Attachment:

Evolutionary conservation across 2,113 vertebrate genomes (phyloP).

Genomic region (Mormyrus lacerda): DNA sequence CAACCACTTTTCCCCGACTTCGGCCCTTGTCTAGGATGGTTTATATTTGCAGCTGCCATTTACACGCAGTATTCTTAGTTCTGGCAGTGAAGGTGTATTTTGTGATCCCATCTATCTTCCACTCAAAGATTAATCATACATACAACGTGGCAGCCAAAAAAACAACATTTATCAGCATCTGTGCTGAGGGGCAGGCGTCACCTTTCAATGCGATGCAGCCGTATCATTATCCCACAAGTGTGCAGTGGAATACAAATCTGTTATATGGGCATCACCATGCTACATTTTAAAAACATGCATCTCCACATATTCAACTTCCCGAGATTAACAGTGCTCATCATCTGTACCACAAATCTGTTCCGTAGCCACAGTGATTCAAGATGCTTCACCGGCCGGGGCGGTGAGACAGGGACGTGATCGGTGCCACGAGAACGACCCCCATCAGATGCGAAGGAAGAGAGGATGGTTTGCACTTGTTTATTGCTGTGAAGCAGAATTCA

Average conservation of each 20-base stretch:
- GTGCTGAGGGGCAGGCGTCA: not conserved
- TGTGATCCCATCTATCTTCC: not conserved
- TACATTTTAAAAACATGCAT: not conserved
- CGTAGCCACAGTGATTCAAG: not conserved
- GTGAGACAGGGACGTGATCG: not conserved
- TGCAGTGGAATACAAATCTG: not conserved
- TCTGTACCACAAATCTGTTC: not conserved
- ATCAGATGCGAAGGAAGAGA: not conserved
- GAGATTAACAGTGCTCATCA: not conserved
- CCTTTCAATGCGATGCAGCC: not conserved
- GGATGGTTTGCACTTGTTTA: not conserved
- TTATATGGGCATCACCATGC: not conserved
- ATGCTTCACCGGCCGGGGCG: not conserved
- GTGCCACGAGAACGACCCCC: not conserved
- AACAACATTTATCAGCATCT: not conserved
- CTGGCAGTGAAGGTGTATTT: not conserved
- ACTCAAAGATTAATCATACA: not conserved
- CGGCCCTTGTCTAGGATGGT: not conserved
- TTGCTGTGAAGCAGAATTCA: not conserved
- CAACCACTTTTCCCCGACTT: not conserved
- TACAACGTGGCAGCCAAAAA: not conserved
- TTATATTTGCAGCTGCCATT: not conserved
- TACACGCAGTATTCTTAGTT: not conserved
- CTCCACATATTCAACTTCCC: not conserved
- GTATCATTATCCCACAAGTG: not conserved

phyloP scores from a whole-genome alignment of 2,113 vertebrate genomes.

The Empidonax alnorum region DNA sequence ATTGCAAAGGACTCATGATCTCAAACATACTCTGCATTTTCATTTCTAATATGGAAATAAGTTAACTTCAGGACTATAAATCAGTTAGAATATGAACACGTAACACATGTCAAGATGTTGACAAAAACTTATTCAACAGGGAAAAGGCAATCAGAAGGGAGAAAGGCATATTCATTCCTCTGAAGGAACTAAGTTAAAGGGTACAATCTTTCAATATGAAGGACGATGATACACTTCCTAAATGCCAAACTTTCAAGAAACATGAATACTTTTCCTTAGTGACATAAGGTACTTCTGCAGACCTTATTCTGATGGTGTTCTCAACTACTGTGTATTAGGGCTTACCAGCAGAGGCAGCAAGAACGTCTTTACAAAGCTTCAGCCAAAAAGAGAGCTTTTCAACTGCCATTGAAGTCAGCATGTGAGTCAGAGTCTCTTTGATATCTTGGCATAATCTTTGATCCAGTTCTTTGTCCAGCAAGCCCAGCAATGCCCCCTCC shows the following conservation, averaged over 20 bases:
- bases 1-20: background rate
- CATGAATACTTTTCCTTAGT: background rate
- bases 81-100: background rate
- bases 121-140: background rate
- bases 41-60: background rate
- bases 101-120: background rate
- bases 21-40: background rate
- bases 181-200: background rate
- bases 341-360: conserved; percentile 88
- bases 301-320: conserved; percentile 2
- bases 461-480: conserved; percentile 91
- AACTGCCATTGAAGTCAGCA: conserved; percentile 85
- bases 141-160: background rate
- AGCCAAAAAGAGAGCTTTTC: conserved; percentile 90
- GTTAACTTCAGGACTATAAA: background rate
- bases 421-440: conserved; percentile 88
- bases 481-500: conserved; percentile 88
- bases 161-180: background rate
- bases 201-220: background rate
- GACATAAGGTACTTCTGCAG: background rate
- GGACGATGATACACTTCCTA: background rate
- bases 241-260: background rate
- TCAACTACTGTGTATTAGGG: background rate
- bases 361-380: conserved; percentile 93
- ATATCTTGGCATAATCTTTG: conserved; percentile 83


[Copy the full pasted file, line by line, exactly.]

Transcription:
Evolutionary conservation across 2,113 vertebrate genomes (phyloP).

Genomic region (Mormyrus lacerda): DNA sequence CAACCACTTTTCCCCGACTTCGGCCCTTGTCTAGGATGGTTTATATTTGCAGCTGCCATTTACACGCAGTATTCTTAGTTCTGGCAGTGAAGGTGTATTTTGTGATCCCATCTATCTTCCACTCAAAGATTAATCATACATACAACGTGGCAGCCAAAAAAACAACATTTATCAGCATCTGTGCTGAGGGGCAGGCGTCACCTTTCAATGCGATGCAGCCGTATCATTATCCCACAAGTGTGCAGTGGAATACAAATCTGTTATATGGGCATCACCATGCTACATTTTAAAAACATGCATCTCCACATATTCAACTTCCCGAGATTAACAGTGCTCATCATCTGTACCACAAATCTGTTCCGTAGCCACAGTGATTCAAGATGCTTCACCGGCCGGGGCGGTGAGACAGGGACGTGATCGGTGCCACGAGAACGACCCCCATCAGATGCGAAGGAAGAGAGGATGGTTTGCACTTGTTTATTGCTGTGAAGCAGAATTCA

Average conservation of each 20-base stretch:
- GTGCTGAGGGGCAGGCGTCA: not conserved
- TGTGATCCCATCTATCTTCC: not conserved
- TACATTTTAAAAACATGCAT: not conserved
- CGTAGCCACAGTGATTCAAG: not conserved
- GTGAGACAGGGACGTGATCG: not conserved
- TGCAGTGGAATACAAATCTG: not conserved
- TCTGTACCACAAATCTGTTC: not conserved
- ATCAGATGCGAAGGAAGAGA: not conserved
- GAGATTAACAGTGCTCATCA: not conserved
- CCTTTCAATGCGATGCAGCC: not conserved
- GGATGGTTTGCACTTGTTTA: not conserved
- TTATATGGGCATCACCATGC: not conserved
- ATGCTTCACCGGCCGGGGCG: not conserved
- GTGCCACGAGAACGACCCCC: not conserved
- AACAACATTTATCAGCATCT: not conserved
- CTGGCAGTGAAGGTGTATTT: not conserved
- ACTCAAAGATTAATCATACA: not conserved
- CGGCCCTTGTCTAGGATGGT: not conserved
- TTGCTGTGAAGCAGAATTCA: not conserved
- CAACCACTTTTCCCCGACTT: not conserved
- TACAACGTGGCAGCCAAAAA: not conserved
- TTATATTTGCAGCTGCCATT: not conserved
- TACACGCAGTATTCTTAGTT: not conserved
- CTCCACATATTCAACTTCCC: not conserved
- GTATCATTATCCCACAAGTG: not conserved

phyloP scores from a whole-genome alignment of 2,113 vertebrate genomes.

The Empidonax alnorum region DNA sequence ATTGCAAAGGACTCATGATCTCAAACATACTCTGCATTTTCATTTCTAATATGGAAATAAGTTAACTTCAGGACTATAAATCAGTTAGAATATGAACACGTAACACATGTCAAGATGTTGACAAAAACTTATTCAACAGGGAAAAGGCAATCAGAAGGGAGAAAGGCATATTCATTCCTCTGAAGGAACTAAGTTAAAGGGTACAATCTTTCAATATGAAGGACGATGATACACTTCCTAAATGCCAAACTTTCAAGAAACATGAATACTTTTCCTTAGTGACATAAGGTACTTCTGCAGACCTTATTCTGATGGTGTTCTCAACTACTGTGTATTAGGGCTTACCAGCAGAGGCAGCAAGAACGTCTTTACAAAGCTTCAGCCAAAAAGAGAGCTTTTCAACTGCCATTGAAGTCAGCATGTGAGTCAGAGTCTCTTTGATATCTTGGCATAATCTTTGATCCAGTTCTTTGTCCAGCAAGCCCAGCAATGCCCCCTCC shows the following conservation, averaged over 20 bases:
- bases 1-20: background rate
- CATGAATACTTTTCCTTAGT: background rate
- bases 81-100: background rate
- bases 121-140: background rate
- bases 41-60: background rate
- bases 101-120: background rate
- bases 21-40: background rate
- bases 181-200: background rate
- bases 341-360: conserved; percentile 88
- bases 301-320: conserved; percentile 2
- bases 461-480: conserved; percentile 91
- AACTGCCATTGAAGTCAGCA: conserved; percentile 85
- bases 141-160: background rate
- AGCCAAAAAGAGAGCTTTTC: conserved; percentile 90
- GTTAACTTCAGGACTATAAA: background rate
- bases 421-440: conserved; percentile 88
- bases 481-500: conserved; percentile 88
- bases 161-180: background rate
- bases 201-220: background rate
- GACATAAGGTACTTCTGCAG: background rate
- GGACGATGATACACTTCCTA: background rate
- bases 241-260: background rate
- TCAACTACTGTGTATTAGGG: background rate
- bases 361-380: conserved; percentile 93
- ATATCTTGGCATAATCTTTG: conserved; percentile 83